Shona sculpture is both quintessentially modern art, the product of a 20th-century renaissance, and a vehicle for celebration of traditional African culture.
For 25 years, the annual CAMBA show and sale of these stone carvings from Zimbabwe has been a singular opportunity for New Yorkers to acquire these works and an important fund-raiser for this Brooklyn non-profit that provides services including housing, education, health, and economic development.
Since beginning the fundraiser, CAMBA has sold more than 2,000 pieces of Shona sculpture and currently has about 600 pieces that will be available at this year’s sale.
“We are the largest [Shona] gallery in the United States, with the largest array of artists, first and second generation artists, and the top sculptors from Zimbabwe. It really is quality sculpture, but affordable, and in sizes that make it appropriate for both indoor and outdoor display,” said Oplustil.
As CAMBA’s mission has grown to include developing permanent housing for low-income and formerly homeless individuals and families, the group’s connection to Shona sculpture has evolved as well. CAMBA President and CEO Joanne Oplustil explained how the artwork became a part of their holistic approach to providing services for their clients.
“I thought it would be a lovely way to put art in the buildings where people really would appreciate it,” Oplustil said, of the Shona sculpture at 97 Crooke Avenue and other properties developed by CAMBA Housing Ventures.
“Our buildings house people who were formerly homeless and low income, and I feel it shows respect for those tenants, creating a beautiful environment.”
Zimbabwe takes its name from a word in the language of the Shona, the largest ethnic group in the country; dzimbadzamabwe means “house of stone.”
It’s the only country in Africa with large deposits of stone suitable for sculpting, and in ancient times soapstone carvings of birds were unique creations decorating the 11th Century city of Great Zimbabwe.
Under long years of British rule as the colony of Rhodesia, however, there was no indigenous tradition of stone sculpture. The genre of Shona sculpture began around 1957 when local artist Joram Mariga began working with the Rhodes National Gallery. The Gallery had been established to bring European art into the country, but founding director Frank McEwen created a studio to encourage local artists to develop works reflecting their own culture.
Mariga’s work in soapstone, and later with harder materials, inspired a school of sculptors, including Henry Munyaradzi, whose work is featured at CAMBA’s upcoming sale.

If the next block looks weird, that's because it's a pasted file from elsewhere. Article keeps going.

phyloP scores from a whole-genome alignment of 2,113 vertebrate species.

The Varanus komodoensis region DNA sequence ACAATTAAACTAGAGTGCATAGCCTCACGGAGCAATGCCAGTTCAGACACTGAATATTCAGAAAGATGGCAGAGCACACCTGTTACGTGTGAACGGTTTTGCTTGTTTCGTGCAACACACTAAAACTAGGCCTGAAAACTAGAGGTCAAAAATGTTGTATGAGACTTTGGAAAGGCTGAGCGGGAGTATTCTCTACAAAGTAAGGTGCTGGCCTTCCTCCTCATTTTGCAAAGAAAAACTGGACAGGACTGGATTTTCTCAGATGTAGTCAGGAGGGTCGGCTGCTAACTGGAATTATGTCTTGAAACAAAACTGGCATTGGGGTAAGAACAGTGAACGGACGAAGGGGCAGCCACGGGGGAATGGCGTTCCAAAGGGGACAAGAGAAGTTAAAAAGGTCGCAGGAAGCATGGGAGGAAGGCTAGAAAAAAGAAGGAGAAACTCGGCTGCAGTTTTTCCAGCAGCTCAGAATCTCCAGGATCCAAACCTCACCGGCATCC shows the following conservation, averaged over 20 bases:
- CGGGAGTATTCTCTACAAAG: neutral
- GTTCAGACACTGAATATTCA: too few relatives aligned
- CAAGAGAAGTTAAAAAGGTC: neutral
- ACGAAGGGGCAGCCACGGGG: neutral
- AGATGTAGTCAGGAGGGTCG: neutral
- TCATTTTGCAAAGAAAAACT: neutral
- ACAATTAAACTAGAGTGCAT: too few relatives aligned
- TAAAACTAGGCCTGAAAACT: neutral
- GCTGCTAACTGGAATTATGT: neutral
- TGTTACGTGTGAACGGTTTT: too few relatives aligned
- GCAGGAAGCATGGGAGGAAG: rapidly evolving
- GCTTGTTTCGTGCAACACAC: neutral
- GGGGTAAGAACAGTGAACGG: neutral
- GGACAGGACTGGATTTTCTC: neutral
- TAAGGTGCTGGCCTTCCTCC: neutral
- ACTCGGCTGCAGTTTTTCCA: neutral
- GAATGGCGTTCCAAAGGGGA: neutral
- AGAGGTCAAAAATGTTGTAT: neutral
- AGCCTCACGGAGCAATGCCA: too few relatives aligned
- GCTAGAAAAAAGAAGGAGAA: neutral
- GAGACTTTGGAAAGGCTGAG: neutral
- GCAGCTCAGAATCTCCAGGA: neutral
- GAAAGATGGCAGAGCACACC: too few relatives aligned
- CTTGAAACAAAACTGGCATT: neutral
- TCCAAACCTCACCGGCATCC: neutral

Ironically, international sanctions against the repressive white government of Rhodesia provided a huge boost for the developing art form. A tobacco farmer whose income had been decimated by the trade restrictions discovered extensive deposits of serpentine on his land and invited local sculptors to work the stone as an alternative source of revenue.
The sculptors developed a style that was striking in its modernity, drawing comparisons to Picasso, Brancusi, and Modigliani, but also reflective of traditional mythology, folklore, ritual and belief in Zimbabwe. While the same sanctions that helped spur the development of the genre initially limited international attention, an important exhibition at New York’s Museum of Modern Art in 1969 firmly established Shona sculpture as one of the most important developments in 20th Century artwork.
Oplustil was introduced to the work through a colleague familiar with two women who showcased the work of Shona artists in the United States. Oplustil, who had lived in Tanzania for eight years, was familiar with the Makonde wood carvings from that region of Africa, but the stone works from Zimbabwe were a revelation to her. She realized that marketing the distinctive sculpture could provide a way for CAMBA to support its non-profit work.
“It was a different type of fundraiser,” Oplustil recalled. “Brooklyn wasn’t so chi chi then. People didn’t like traveling to Brooklyn; it was like a journey for them. We thought bringing high-quality affordable art was a good way to attract people to come to Brooklyn, and that’s exactly what we did.”
CAMBA provides services to more than 45,000 people annually; more than half their clients are immigrants and refugees, and over 85 percent are living in poverty. Running an art gallery isn’t necessarily the kind of endeavor one would expect from a group providing services to that population, but it reflects the kind of innovation that CAMBA values in its mission, “to connect people with opportunities to enhance their quality of life.”
That mission has inspired enormous changes in the group since it was founded in 1977. “It started as a merchant association,” Opustil said, “and the city actually brought me in to shut it down! But then Southeast Asian refugees came. CAMBA started English classes and created guidebooks on how to live in New York City for the Vietnamese.”
“We discovered we couldn’t just give English classes because of the turmoil in the lives of our students,” she said. “The kids weren’t going to school, or the kids were joining a gang; they had health problems, there were leaks in their apartment, so we had to get involved in the whole family, and CAMBA grew in this holistic manner.”
CAMBA will host both an opening cocktail reception and a free public show and sale of Shona sculpture at 19 Winthrop Street. Tickets for the Thursday, April 6 reception, scheduled for 6pm to 9pm, are available online. The free public sale will be held from 1pm to 6pm daily from Friday, April 7 through Sunday, April 9.